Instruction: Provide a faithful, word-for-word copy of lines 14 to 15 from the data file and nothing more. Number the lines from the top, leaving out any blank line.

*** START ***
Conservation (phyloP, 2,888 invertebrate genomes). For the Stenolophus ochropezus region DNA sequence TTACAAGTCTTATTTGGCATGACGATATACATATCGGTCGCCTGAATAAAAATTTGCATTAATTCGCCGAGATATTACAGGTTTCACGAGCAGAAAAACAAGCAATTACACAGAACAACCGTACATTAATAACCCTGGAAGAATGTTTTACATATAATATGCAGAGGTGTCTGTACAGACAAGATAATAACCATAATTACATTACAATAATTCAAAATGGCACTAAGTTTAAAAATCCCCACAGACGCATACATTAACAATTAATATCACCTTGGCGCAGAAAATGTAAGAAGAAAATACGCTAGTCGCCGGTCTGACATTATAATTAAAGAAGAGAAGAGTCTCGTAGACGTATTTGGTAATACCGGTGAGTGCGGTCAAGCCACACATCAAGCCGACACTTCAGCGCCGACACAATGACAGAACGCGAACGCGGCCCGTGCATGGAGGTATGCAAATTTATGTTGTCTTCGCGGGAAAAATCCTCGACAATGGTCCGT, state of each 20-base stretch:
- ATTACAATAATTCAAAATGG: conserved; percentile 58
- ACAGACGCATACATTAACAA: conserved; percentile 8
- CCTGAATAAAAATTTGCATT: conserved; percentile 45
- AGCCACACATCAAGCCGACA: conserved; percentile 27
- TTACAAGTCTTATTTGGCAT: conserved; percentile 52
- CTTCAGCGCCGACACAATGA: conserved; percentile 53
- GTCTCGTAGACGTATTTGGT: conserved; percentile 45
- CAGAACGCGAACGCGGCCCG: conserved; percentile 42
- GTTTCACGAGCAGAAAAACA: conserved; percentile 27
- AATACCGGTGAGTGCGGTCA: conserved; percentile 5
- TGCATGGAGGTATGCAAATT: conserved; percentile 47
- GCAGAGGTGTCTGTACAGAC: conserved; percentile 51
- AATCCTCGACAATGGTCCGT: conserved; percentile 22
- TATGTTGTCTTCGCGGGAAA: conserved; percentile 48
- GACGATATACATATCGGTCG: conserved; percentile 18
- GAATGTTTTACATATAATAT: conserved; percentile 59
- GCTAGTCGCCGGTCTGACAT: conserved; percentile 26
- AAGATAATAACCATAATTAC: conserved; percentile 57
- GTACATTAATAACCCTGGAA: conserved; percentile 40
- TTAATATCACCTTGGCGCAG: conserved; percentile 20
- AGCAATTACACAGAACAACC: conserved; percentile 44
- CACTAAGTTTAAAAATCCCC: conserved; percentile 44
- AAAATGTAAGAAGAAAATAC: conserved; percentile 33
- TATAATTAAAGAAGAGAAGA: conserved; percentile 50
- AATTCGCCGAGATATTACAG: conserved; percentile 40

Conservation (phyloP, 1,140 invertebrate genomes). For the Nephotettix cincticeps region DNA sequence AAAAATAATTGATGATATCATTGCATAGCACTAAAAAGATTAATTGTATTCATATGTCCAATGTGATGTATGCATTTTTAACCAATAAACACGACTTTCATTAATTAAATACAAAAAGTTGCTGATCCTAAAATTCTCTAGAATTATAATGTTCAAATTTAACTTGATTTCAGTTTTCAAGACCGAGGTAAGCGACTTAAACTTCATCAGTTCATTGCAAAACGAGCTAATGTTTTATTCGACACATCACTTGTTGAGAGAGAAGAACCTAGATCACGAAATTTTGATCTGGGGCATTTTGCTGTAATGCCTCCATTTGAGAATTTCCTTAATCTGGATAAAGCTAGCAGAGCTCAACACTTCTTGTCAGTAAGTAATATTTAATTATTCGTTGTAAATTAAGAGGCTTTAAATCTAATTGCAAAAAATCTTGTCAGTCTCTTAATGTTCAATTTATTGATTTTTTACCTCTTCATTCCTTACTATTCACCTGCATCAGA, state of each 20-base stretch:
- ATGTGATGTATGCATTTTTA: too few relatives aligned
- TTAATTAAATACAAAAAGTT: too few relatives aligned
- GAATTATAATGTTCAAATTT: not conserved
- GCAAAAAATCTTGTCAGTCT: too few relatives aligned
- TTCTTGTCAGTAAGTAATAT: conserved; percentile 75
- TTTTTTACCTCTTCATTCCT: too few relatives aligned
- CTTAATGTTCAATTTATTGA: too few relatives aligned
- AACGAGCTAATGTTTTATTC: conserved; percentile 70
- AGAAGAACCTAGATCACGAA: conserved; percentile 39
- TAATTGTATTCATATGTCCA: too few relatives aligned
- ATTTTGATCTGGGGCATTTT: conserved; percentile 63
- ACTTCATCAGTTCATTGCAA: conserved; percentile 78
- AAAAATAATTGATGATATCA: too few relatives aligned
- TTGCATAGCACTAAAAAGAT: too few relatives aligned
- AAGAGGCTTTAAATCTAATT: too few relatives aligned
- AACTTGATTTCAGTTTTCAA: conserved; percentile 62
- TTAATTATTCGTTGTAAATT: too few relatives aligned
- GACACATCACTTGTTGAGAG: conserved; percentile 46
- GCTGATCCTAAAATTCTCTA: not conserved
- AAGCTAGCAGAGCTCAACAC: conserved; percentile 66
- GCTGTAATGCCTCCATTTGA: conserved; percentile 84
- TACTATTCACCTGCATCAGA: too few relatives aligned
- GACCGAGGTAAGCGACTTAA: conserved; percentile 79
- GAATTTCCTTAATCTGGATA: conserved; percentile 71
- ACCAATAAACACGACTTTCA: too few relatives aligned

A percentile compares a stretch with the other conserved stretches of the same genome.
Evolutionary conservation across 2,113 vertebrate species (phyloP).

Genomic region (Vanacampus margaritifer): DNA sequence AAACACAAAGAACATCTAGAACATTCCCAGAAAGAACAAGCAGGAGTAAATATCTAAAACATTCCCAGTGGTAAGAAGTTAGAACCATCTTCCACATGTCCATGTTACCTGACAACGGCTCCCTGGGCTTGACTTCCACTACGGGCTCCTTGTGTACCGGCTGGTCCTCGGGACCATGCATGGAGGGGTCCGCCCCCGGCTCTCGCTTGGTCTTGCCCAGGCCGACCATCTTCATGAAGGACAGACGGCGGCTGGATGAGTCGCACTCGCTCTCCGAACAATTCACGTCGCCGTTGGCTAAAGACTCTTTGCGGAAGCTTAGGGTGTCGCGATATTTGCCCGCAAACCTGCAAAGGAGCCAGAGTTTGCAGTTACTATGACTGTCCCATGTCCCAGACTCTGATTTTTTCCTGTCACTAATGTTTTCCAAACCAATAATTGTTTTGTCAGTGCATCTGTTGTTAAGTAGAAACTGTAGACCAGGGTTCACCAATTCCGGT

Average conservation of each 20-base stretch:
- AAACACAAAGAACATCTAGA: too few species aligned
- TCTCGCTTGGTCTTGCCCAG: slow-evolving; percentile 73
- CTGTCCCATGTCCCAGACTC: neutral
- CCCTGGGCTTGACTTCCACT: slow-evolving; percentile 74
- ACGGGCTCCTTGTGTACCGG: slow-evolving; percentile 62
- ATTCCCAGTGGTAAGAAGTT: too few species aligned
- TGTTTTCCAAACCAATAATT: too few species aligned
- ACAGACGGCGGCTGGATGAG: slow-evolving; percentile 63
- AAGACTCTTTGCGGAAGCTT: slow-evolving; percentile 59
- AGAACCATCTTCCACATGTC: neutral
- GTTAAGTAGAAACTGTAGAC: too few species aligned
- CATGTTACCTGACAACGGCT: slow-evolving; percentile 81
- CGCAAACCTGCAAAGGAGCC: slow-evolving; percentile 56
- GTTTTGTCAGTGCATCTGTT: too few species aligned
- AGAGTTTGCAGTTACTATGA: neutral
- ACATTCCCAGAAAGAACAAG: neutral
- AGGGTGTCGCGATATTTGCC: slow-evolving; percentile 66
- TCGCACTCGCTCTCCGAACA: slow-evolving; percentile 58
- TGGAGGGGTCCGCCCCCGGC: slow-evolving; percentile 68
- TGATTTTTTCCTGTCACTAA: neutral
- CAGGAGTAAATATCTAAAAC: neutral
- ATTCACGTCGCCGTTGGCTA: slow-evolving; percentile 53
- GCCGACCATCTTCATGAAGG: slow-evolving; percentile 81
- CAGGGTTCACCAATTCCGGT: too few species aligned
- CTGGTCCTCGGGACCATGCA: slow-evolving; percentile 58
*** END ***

- AATCCTCGACAATGGTCCGT: conserved; percentile 22
- TATGTTGTCTTCGCGGGAAA: conserved; percentile 48